Saturday, November 26, 2005

Alfred Hitchcock

A.K.A. the “sweetest little murder movie you ever did see.” Although all Hitch’s thrillers have their moments of dark comedy, The Trouble with Harry is the first one (followed by the later Family Plot) that errs on the side of funny the whole way through. Suspense is replaced by whimsy. International intrigue by a bucolic Vermont setting. Dark shadows by the vibrant oranges, reds, and golden yellows of autumn in the Northeast.
Seriously, this movie will put your TV’s color bars to the test. The peak of autumn photography is gorgeous and a perfectly insidious locale given the dead body (“Harry”) plopped in the middle of it. In fact, I almost stopped my VHS tape a few minutes in thinking I’d rather not spoil the experience with a slightly cropped, analog picture. But I soldiered on as the honey of a plot kicked in and various characters started stumbling upon Harry’s body in the woods all with their own unique reactions. I realized this was going to be too fun to turn off.

And it is. Basically, Harry is a humorous how-dunnit instead of your standard whodunit. The question isn’t WHO killed Harry so much as HOW did he actually die and HOW are we now going to get rid of him? Various townsfolk stumble upon his body, several even assuming they were responsible for his death. There’s the Captain (Edmund Gwenn) who was out hunting rabbit and assumes he fired a bad shot hitting Harry. Then there’s Harry’s fiancée Jennifer Rogers (Shirley MacLaine) who thinks he wandered into the woods and died after she hit him on the head with a bottle (long, funny story there). Then there’s the town artist, John Forsythe, who sketches Harry’s body while up in the woods, therefore risking incrimination by this dubious portrait. There’s also an old spinster and a very young “Beaver” (Jerry Mathers as MacLaine’s son) thrown into the mix.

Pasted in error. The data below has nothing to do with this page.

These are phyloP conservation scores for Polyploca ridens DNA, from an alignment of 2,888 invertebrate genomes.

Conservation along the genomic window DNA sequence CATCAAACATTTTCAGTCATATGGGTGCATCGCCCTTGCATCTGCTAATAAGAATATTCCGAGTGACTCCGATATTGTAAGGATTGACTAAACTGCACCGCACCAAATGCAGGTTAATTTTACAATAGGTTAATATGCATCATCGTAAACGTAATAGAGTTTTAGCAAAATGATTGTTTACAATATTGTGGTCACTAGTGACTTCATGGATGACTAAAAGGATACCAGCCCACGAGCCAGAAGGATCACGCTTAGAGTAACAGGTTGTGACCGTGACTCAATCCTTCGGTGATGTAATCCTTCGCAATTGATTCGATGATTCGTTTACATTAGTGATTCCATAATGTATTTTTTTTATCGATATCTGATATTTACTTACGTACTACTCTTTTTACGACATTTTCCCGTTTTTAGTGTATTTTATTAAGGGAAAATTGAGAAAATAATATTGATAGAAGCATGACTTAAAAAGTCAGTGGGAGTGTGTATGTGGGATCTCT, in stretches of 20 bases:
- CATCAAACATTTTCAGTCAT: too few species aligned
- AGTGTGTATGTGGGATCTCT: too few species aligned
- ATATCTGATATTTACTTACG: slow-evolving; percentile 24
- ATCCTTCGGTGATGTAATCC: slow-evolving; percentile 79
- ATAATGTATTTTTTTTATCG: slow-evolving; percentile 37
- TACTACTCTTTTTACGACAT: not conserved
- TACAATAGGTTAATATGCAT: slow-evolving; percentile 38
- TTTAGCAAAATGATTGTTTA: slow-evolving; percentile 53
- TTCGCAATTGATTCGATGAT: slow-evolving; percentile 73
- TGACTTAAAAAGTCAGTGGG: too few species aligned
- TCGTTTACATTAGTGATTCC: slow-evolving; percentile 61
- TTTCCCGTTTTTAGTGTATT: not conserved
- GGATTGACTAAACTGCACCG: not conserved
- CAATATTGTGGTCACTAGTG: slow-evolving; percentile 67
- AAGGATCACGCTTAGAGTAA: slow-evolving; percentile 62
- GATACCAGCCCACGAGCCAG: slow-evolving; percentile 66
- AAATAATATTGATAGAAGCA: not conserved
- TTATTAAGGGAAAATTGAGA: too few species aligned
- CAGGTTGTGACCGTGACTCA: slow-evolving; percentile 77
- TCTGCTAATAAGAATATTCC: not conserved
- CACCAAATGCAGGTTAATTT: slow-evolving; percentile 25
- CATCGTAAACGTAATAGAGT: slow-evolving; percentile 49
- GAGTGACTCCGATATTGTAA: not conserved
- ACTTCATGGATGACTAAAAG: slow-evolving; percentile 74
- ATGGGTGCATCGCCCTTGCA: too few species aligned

But, as per usual with Hitchcock, Harry or his murder isn’t so much the point. His dead body is just the McGuffin. He’s just the fertilizer out of which a series of romances and friendships grow, the characters alternating back and forth on whether to bury him or dig him up before the slow-on-the-draw town police find out. It’s murder as matchmaker. A corpse as cure for small town malaise.

The only “trouble” with Harry I could find is that it is likely the direct progenitor of movies like Weekend at Bernies. But, then again, it’s also could be said to be one of the sparks that ignited the wood chipper scene in Fargo years later (or much of the Coen Brothers canon for that matter).
That said, I guess the only Trouble with Harry is…I don’t yet own the DVD.

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